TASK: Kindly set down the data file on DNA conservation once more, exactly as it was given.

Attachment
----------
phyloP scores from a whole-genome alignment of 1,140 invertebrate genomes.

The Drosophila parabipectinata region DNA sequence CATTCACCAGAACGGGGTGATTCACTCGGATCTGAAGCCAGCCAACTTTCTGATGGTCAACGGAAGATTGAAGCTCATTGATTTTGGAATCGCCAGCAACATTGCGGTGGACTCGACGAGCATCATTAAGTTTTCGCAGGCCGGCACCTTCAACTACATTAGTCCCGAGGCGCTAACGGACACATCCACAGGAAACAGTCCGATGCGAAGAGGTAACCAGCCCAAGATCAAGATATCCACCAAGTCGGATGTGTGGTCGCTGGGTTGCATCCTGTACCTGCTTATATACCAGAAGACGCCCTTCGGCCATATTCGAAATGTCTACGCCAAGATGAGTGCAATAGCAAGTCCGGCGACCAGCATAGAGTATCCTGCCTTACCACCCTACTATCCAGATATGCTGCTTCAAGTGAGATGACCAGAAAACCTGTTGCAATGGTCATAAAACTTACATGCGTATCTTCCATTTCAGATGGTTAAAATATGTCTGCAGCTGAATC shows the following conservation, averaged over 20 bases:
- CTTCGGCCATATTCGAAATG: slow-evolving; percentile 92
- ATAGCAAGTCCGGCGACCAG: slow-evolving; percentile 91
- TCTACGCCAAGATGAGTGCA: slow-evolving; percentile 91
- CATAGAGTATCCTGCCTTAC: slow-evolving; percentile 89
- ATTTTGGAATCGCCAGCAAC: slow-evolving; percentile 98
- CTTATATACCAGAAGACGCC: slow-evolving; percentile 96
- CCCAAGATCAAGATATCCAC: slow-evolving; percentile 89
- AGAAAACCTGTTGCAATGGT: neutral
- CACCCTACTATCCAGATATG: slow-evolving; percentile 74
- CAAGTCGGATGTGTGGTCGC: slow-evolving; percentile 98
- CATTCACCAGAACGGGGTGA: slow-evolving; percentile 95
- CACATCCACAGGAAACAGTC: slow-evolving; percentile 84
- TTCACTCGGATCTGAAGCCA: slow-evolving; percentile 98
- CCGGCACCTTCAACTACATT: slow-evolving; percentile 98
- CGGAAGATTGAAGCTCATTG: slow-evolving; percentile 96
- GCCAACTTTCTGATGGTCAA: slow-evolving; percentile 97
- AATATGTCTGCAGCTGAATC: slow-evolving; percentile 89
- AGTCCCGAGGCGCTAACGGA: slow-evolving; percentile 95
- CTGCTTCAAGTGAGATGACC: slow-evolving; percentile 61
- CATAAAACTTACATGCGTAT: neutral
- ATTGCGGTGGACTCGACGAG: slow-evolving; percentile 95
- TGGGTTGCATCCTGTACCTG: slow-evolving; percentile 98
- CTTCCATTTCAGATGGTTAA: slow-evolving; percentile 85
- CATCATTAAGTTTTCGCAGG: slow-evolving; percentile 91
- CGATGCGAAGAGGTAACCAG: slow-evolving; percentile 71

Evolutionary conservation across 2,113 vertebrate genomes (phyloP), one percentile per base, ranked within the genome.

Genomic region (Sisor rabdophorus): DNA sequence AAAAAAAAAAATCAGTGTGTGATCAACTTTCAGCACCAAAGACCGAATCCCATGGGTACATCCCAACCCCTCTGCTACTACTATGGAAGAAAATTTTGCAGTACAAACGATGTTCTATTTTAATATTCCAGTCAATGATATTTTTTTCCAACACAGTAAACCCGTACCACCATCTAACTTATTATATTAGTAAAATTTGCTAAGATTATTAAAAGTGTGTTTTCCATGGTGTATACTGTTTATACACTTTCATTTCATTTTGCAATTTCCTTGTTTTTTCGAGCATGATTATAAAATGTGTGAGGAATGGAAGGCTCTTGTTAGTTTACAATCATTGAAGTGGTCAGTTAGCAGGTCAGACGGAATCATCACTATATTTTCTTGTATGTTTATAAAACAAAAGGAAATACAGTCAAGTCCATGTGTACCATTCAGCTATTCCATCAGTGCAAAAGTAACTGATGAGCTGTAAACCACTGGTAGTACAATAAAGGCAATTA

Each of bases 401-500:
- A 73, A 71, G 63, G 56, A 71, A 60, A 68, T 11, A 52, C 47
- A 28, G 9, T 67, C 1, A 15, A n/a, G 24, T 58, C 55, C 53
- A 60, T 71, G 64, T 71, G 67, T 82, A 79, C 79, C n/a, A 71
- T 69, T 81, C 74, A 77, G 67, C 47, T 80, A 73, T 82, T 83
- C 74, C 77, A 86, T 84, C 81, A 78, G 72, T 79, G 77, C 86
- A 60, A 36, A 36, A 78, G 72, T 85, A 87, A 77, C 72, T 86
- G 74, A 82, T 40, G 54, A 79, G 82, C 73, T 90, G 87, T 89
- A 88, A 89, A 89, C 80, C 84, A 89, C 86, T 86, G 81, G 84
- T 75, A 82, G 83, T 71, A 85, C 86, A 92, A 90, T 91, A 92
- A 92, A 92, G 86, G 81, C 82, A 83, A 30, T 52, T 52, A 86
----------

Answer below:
phyloP scores from a whole-genome alignment of 1,140 invertebrate genomes.

The Drosophila parabipectinata region DNA sequence CATTCACCAGAACGGGGTGATTCACTCGGATCTGAAGCCAGCCAACTTTCTGATGGTCAACGGAAGATTGAAGCTCATTGATTTTGGAATCGCCAGCAACATTGCGGTGGACTCGACGAGCATCATTAAGTTTTCGCAGGCCGGCACCTTCAACTACATTAGTCCCGAGGCGCTAACGGACACATCCACAGGAAACAGTCCGATGCGAAGAGGTAACCAGCCCAAGATCAAGATATCCACCAAGTCGGATGTGTGGTCGCTGGGTTGCATCCTGTACCTGCTTATATACCAGAAGACGCCCTTCGGCCATATTCGAAATGTCTACGCCAAGATGAGTGCAATAGCAAGTCCGGCGACCAGCATAGAGTATCCTGCCTTACCACCCTACTATCCAGATATGCTGCTTCAAGTGAGATGACCAGAAAACCTGTTGCAATGGTCATAAAACTTACATGCGTATCTTCCATTTCAGATGGTTAAAATATGTCTGCAGCTGAATC shows the following conservation, averaged over 20 bases:
- CTTCGGCCATATTCGAAATG: slow-evolving; percentile 92
- ATAGCAAGTCCGGCGACCAG: slow-evolving; percentile 91
- TCTACGCCAAGATGAGTGCA: slow-evolving; percentile 91
- CATAGAGTATCCTGCCTTAC: slow-evolving; percentile 89
- ATTTTGGAATCGCCAGCAAC: slow-evolving; percentile 98
- CTTATATACCAGAAGACGCC: slow-evolving; percentile 96
- CCCAAGATCAAGATATCCAC: slow-evolving; percentile 89
- AGAAAACCTGTTGCAATGGT: neutral
- CACCCTACTATCCAGATATG: slow-evolving; percentile 74
- CAAGTCGGATGTGTGGTCGC: slow-evolving; percentile 98
- CATTCACCAGAACGGGGTGA: slow-evolving; percentile 95
- CACATCCACAGGAAACAGTC: slow-evolving; percentile 84
- TTCACTCGGATCTGAAGCCA: slow-evolving; percentile 98
- CCGGCACCTTCAACTACATT: slow-evolving; percentile 98
- CGGAAGATTGAAGCTCATTG: slow-evolving; percentile 96
- GCCAACTTTCTGATGGTCAA: slow-evolving; percentile 97
- AATATGTCTGCAGCTGAATC: slow-evolving; percentile 89
- AGTCCCGAGGCGCTAACGGA: slow-evolving; percentile 95
- CTGCTTCAAGTGAGATGACC: slow-evolving; percentile 61
- CATAAAACTTACATGCGTAT: neutral
- ATTGCGGTGGACTCGACGAG: slow-evolving; percentile 95
- TGGGTTGCATCCTGTACCTG: slow-evolving; percentile 98
- CTTCCATTTCAGATGGTTAA: slow-evolving; percentile 85
- CATCATTAAGTTTTCGCAGG: slow-evolving; percentile 91
- CGATGCGAAGAGGTAACCAG: slow-evolving; percentile 71

Evolutionary conservation across 2,113 vertebrate genomes (phyloP), one percentile per base, ranked within the genome.

Genomic region (Sisor rabdophorus): DNA sequence AAAAAAAAAAATCAGTGTGTGATCAACTTTCAGCACCAAAGACCGAATCCCATGGGTACATCCCAACCCCTCTGCTACTACTATGGAAGAAAATTTTGCAGTACAAACGATGTTCTATTTTAATATTCCAGTCAATGATATTTTTTTCCAACACAGTAAACCCGTACCACCATCTAACTTATTATATTAGTAAAATTTGCTAAGATTATTAAAAGTGTGTTTTCCATGGTGTATACTGTTTATACACTTTCATTTCATTTTGCAATTTCCTTGTTTTTTCGAGCATGATTATAAAATGTGTGAGGAATGGAAGGCTCTTGTTAGTTTACAATCATTGAAGTGGTCAGTTAGCAGGTCAGACGGAATCATCACTATATTTTCTTGTATGTTTATAAAACAAAAGGAAATACAGTCAAGTCCATGTGTACCATTCAGCTATTCCATCAGTGCAAAAGTAACTGATGAGCTGTAAACCACTGGTAGTACAATAAAGGCAATTA

Each of bases 401-500:
- A 73, A 71, G 63, G 56, A 71, A 60, A 68, T 11, A 52, C 47
- A 28, G 9, T 67, C 1, A 15, A n/a, G 24, T 58, C 55, C 53
- A 60, T 71, G 64, T 71, G 67, T 82, A 79, C 79, C n/a, A 71
- T 69, T 81, C 74, A 77, G 67, C 47, T 80, A 73, T 82, T 83
- C 74, C 77, A 86, T 84, C 81, A 78, G 72, T 79, G 77, C 86
- A 60, A 36, A 36, A 78, G 72, T 85, A 87, A 77, C 72, T 86
- G 74, A 82, T 40, G 54, A 79, G 82, C 73, T 90, G 87, T 89
- A 88, A 89, A 89, C 80, C 84, A 89, C 86, T 86, G 81, G 84
- T 75, A 82, G 83, T 71, A 85, C 86, A 92, A 90, T 91, A 92
- A 92, A 92, G 86, G 81, C 82, A 83, A 30, T 52, T 52, A 86